During our first week, we were given school identification cards. We attached them to our shirt pockets. We were told if we lost an ID card it would be like losing our police badge and the punishments would be endless. A cadet reported his missing badge to our class leader, and Cadet Clark reported it to the sergeant. Sgt. Dickens told us to be at the running track for lunch.

Before the lunch punishment, we had to take our weekly test. I only missed five of eighty-five questions and had the fourth highest score in class. It was a relief but I was more worried about what was ahead because of the missing ID card. We double timed it to the track and saw Sgt. Dickens waiting for us.

There was a flock of large black birds on the football field and Sgt. Dickens told us one of the birds had our ID card. We started chasing the birds. Sgt. Dickens then shouted we needed to beg the birds to give us back the card.

We begged loudly saying, “Here birdy, birdy, give us back our ID card, please.”

We ran across the field and through campus following those damned birds. It was the first day of college for non-cadets and the students got a real kick out of us yelling at the birds. This went on throughout the entire lunch hour.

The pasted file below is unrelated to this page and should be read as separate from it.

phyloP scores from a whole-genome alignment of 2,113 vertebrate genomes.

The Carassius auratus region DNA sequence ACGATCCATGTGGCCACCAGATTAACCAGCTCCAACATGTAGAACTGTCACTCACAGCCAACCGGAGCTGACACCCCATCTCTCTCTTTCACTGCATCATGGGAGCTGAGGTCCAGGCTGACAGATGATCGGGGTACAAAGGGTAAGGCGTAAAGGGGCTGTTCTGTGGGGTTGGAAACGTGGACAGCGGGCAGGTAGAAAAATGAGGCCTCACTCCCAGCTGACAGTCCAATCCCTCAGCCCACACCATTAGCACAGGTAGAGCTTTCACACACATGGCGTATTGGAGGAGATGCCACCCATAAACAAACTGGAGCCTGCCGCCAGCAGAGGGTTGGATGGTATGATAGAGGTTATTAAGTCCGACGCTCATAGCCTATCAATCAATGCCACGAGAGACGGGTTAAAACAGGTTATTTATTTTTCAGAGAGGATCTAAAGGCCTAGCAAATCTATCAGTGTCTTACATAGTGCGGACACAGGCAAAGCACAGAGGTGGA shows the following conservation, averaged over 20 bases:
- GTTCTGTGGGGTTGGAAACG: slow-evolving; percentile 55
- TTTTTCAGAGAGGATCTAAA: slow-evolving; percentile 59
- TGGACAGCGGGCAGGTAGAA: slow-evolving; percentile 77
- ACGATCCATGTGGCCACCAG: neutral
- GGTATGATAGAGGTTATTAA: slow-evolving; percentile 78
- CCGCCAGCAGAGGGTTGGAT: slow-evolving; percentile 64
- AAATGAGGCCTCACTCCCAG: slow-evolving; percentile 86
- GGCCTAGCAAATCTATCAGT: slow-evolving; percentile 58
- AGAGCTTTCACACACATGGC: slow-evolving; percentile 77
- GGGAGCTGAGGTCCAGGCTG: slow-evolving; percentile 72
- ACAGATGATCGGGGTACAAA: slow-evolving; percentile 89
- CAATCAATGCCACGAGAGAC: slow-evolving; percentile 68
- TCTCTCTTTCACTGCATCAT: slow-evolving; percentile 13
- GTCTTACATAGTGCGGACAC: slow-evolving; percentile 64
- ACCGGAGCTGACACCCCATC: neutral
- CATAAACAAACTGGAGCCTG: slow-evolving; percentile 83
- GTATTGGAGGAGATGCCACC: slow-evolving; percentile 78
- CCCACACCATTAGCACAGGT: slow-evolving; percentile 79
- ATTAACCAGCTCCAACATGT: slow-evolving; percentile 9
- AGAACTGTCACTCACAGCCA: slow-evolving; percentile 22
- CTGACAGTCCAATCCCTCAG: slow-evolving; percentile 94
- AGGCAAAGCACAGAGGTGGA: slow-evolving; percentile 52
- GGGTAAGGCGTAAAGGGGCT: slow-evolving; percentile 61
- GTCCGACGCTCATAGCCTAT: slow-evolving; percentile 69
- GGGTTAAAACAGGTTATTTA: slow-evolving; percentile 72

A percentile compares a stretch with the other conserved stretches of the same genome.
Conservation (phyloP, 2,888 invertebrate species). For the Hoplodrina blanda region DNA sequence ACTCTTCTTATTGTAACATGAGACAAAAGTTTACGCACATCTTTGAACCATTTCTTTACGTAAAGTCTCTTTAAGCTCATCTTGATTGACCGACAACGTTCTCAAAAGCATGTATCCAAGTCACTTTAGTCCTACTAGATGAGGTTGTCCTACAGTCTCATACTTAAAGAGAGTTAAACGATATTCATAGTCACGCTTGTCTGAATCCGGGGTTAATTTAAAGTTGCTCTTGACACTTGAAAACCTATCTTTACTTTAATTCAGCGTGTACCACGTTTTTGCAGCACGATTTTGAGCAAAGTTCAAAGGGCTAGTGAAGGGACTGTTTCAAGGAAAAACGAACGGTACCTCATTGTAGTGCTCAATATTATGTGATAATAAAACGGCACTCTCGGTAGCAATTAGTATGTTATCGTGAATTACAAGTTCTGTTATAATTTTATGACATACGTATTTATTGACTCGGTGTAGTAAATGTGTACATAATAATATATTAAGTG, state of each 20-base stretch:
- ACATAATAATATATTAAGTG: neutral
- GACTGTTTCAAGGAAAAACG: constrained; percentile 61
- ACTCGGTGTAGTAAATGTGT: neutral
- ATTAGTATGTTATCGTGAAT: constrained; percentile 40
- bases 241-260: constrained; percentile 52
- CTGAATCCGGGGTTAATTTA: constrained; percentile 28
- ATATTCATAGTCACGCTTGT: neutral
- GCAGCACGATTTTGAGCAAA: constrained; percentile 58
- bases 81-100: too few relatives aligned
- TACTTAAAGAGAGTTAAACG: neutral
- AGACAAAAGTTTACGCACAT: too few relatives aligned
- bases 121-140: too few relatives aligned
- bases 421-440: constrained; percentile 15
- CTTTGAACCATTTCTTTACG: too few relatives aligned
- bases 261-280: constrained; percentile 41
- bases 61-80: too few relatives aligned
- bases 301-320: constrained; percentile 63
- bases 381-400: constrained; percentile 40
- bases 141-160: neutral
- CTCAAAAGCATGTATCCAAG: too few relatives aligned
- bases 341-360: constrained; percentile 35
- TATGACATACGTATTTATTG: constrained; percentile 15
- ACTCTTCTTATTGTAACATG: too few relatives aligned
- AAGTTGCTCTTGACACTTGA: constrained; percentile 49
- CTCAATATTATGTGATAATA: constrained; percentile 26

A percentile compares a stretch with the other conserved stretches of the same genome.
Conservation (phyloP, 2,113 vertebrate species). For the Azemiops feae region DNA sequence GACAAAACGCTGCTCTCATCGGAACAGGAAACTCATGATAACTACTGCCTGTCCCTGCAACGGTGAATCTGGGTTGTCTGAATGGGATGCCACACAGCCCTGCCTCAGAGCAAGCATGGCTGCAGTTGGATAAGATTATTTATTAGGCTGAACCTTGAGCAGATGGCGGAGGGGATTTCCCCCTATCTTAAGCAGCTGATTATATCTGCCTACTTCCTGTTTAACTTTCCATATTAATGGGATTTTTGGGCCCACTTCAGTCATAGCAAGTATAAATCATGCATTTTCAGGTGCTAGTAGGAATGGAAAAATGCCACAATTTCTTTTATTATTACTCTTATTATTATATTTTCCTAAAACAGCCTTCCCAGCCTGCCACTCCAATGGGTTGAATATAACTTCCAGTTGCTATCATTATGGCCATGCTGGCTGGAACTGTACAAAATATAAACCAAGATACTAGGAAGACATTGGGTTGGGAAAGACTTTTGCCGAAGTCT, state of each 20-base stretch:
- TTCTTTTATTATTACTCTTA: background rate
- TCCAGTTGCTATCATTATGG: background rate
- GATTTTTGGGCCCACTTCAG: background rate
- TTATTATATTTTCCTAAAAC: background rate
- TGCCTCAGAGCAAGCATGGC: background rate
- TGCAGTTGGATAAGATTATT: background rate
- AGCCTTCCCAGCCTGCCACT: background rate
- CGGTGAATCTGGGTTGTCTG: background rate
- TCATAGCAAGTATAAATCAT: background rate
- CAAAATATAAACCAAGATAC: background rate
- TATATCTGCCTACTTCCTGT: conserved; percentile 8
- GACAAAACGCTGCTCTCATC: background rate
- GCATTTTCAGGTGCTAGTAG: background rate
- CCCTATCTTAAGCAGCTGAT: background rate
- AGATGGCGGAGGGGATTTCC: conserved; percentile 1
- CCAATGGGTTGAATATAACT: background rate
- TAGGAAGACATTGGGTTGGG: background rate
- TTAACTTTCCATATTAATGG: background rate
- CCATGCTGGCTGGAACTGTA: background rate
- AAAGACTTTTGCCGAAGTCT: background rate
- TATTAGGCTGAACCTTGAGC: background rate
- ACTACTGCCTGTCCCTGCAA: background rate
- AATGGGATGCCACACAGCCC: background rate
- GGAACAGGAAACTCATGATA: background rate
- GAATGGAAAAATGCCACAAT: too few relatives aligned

Sgt. Dickens then told us the birds had left the ID on the hill at the water tower and we could look after class. Starving and dehydrated, we headed back to the classroom.

We ran the hill that day until we couldn’t see straight. I think the only reason we were allowed to stop was that several cadets looked as if they might pass out.

When everyone left, I stayed behind to do my ten punishment hills. Cadet Clark told me he had to stay and monitor me. He waited at the bottom of the hill. A young cadet by the name of Philip Rodriguez (P-Rod) stayed behind too. He told me he didn’t want me to do the hills alone and he ran by my side.

As we ran, he told me about himself. I was incapable of speech at this point. Every breath was a struggle. Cadet Rodriguez was twenty years old and would be turning twenty-one in a few weeks. He’d worked at a county jail until he was old enough to attend the police academy.

He said he admired me for coming when I was so old. I didn’t take offense. I was feeling particularly ancient and just happy to have someone with me. He chatted the entire time and didn’t seem to mind that I had no breath to spare. Fortunately, I didn’t have any food in my system to throw up or I would have.

Cadet Rodriguez told me he was struggling with the weekly classroom tests and asked if I would consider tutoring him. His contribution would be shining my shoes nightly. We made a deal.